When defenseman Kris Letang met with doctors after suffering a stroke on Jan. 29 the first thing he wanted to know:
“When would I be able to play hockey again?”
The answer to that question came 10 weeks later when Letang returned to the ice in Pittsburgh’s 4-3 shootout victory against the Detroit Red Wings at CONSOL Energy Center Wednesday night.
“I felt pretty good,” said Letang, who has missed the last 26 games due to the stroke. “I had a lot of fun. It wasn’t perfect structure-wise for me. I’m just happy to be on the ice. It’s something I missed a lot. I’m glad to play with this bunch of guys in this dressing room. It was fun to be a part of.”
Letang, 26, saw 22:30 minutes of ice time and assisted on the Penguins’ third goal. Letang, who is a physically conditioned specimen, saw regular shifts over the boards and played in all situations – five-on-five and special teams.
“At one point in the game I looked at him and he didn’t have a drop of sweat on him. He’s got a unique and rare condition and skating ability,” head coach Dan Bylsma said. “He’s been out a long time, he’s been out a couple months and he looked pretty darn good out there defending, defending against good players and playing hard. He made some good plays and made a difference in the game.”
And as expected, Letang had to shake off a lot of rust after missing 10 weeks of action.
“There were things I felt good about,” Letang said. “I have to get my timing back. Hockey is about timing. It may take a week or two weeks. But it’s good to get that one behind me.”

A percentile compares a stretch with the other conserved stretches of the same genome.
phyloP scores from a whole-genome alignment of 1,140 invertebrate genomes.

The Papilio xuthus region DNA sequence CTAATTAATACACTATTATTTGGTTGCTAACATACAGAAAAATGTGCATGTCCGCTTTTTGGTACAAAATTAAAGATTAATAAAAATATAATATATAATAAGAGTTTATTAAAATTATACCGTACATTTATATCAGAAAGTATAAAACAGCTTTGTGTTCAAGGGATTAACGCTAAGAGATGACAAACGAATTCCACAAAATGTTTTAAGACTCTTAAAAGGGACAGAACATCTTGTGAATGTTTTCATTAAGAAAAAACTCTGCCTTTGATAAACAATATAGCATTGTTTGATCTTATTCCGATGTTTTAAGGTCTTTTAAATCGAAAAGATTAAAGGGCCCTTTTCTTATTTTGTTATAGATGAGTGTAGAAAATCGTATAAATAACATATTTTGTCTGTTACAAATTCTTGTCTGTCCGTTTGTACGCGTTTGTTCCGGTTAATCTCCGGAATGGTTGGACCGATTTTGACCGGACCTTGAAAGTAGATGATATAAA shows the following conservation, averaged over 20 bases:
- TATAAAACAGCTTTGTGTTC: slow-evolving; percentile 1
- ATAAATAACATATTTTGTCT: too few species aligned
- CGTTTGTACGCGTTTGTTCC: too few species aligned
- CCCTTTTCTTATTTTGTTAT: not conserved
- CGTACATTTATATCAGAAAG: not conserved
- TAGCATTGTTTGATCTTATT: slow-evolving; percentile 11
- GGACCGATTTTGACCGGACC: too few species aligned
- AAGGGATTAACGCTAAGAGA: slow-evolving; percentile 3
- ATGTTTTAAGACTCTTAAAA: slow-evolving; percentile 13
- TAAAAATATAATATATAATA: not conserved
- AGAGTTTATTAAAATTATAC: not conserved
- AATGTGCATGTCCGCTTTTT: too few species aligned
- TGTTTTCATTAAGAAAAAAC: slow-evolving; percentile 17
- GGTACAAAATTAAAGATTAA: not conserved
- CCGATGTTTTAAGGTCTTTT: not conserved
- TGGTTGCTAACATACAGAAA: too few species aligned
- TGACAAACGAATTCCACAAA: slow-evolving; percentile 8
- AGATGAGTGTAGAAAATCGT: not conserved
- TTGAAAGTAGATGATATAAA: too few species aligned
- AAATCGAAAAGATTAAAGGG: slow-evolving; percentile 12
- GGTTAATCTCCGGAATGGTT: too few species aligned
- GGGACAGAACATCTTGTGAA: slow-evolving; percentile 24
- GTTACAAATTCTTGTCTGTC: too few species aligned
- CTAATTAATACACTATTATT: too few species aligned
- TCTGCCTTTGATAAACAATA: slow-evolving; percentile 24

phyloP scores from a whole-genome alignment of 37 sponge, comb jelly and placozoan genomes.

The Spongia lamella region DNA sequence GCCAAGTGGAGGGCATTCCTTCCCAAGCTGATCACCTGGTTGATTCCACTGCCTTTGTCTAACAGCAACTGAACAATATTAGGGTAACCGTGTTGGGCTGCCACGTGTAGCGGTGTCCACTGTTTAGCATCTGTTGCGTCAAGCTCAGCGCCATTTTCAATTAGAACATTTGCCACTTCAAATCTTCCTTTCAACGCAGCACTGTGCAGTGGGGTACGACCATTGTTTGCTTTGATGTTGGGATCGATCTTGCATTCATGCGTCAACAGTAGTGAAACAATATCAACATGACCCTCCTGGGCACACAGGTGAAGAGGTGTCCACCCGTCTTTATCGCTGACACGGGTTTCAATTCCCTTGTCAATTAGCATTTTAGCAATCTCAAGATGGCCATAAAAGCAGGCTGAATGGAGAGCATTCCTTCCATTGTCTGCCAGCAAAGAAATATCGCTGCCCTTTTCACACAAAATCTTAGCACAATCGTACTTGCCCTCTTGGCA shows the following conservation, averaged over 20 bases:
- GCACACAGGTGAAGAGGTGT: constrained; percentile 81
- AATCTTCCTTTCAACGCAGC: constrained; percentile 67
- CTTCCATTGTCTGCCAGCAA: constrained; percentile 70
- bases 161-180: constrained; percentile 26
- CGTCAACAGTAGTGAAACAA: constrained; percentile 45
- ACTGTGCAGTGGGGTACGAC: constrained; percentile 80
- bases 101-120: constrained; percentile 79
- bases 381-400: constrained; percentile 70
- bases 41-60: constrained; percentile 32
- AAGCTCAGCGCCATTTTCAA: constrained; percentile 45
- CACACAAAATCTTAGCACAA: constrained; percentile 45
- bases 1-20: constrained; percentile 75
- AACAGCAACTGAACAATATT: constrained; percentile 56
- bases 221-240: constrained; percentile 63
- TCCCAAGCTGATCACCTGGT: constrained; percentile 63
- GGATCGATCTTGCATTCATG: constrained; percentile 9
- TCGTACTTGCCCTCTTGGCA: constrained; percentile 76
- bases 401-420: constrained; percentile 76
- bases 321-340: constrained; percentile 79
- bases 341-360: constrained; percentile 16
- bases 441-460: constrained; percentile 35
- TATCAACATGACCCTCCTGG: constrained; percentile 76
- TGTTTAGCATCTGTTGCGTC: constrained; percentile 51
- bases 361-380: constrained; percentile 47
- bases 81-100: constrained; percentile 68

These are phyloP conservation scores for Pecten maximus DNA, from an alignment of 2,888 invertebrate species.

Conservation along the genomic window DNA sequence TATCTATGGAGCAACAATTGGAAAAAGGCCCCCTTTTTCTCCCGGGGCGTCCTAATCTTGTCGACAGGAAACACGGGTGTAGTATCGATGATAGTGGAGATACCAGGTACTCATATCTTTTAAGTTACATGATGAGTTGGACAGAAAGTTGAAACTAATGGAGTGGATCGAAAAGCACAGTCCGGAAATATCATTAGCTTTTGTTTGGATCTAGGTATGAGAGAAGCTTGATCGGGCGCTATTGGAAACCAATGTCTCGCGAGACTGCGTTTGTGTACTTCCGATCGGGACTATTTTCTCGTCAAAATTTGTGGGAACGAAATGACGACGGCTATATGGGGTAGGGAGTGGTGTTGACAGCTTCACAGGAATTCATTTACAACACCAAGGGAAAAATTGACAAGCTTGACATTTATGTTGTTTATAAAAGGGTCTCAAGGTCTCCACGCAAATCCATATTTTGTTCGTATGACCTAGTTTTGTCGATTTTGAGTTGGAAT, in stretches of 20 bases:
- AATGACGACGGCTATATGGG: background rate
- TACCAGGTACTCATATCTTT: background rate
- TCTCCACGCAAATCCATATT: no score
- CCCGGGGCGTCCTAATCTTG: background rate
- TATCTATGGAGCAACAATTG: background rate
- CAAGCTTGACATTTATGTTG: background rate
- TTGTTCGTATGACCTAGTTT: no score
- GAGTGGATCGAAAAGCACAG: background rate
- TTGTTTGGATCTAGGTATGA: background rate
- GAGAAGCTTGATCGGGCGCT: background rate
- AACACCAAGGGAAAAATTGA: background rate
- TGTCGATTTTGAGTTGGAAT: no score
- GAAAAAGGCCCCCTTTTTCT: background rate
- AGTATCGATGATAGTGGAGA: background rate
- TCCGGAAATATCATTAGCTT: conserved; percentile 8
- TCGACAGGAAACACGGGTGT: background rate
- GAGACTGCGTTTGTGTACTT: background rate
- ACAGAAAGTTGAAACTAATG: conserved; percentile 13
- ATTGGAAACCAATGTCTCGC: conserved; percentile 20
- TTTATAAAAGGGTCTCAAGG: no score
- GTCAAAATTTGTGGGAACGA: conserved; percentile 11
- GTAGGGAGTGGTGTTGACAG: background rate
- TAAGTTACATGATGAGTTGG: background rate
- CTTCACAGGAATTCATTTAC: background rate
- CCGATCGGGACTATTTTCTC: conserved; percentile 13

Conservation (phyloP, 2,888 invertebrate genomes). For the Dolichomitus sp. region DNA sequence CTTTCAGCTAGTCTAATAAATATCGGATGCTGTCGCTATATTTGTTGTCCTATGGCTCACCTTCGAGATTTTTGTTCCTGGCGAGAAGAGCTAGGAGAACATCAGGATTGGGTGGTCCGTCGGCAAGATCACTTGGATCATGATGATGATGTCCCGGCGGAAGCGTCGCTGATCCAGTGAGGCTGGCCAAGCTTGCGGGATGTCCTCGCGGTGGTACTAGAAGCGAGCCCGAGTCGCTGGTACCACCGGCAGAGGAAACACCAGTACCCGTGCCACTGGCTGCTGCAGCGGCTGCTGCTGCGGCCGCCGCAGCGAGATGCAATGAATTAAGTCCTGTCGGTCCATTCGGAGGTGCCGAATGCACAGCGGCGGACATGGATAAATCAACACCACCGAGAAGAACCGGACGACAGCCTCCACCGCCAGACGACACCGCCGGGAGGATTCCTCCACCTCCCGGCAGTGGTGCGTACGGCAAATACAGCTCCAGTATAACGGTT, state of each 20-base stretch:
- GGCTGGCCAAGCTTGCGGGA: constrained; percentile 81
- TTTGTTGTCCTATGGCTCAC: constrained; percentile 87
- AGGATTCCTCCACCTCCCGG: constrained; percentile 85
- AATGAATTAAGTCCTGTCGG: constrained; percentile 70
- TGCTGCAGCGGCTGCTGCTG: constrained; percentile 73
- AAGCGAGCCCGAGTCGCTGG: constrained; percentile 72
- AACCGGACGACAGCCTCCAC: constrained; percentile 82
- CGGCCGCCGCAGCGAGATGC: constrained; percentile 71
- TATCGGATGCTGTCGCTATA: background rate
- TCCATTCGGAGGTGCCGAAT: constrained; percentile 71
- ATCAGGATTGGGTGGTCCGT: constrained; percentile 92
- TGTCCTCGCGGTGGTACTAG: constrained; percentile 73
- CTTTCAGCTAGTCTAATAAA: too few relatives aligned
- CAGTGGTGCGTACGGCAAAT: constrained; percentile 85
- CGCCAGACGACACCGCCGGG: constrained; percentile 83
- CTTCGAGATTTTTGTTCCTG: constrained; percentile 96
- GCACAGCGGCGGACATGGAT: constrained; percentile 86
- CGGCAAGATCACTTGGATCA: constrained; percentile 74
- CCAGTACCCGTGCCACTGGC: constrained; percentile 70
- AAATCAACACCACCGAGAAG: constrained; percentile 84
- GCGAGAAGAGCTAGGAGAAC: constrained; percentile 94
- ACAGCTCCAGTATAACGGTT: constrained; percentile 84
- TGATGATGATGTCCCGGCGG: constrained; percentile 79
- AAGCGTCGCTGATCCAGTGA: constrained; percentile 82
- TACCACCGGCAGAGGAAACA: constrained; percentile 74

Letang said there was no residual effects from the stroke and that he felt “totally normal” on the ice.
Letang kept things simple at the start of the game, but grew more confident with each shift. By the third period he was pinching deep into the offensive zone and carrying the puck on rushes toward the net.
“The first few shifts I was really nervous,” Letang said. “It went well. It’s a tough team to play against. They play a one-on-one game. It was fun to get some battles under my belt.”
Letang picked up his assist in the third period when he carried the puck up ice and made a move around Red Wings’ Luke Glendening. He snapped off a shot on goaltender Jonas Gustovasson. The puck squeaked through the pads and lay idle on the ice until Jussi Jokinen swooped in to score.
“I had a pressure guy, I faked it and had a lot of room (up ice),” Letang said. “I was just trying to shoot it and get a rebound.”
For Letang the game was the end of a long journey in his recovery. He took blood thinners for the first six weeks after the stroke and had been participating in full-contact practice for the past three-plus weeks, hoping to get a chance to play again.
And the crowd cheered him every stride of the way, whether it was his appearance at warmups, the announcement of his name in the starting lineup, his assist and a final round of applause of appreciation as he came out as the game’s No. 1 star.
“We always talk about Pittsburgh and how great the fans are,” Letang said. “The ovation was great. They were behind me through the injury and understanding me taking my time.
“I’m not going to look behind me. I’m going to look forward. I’m trying to make strides. Now I need to get the timing back and get into my role.”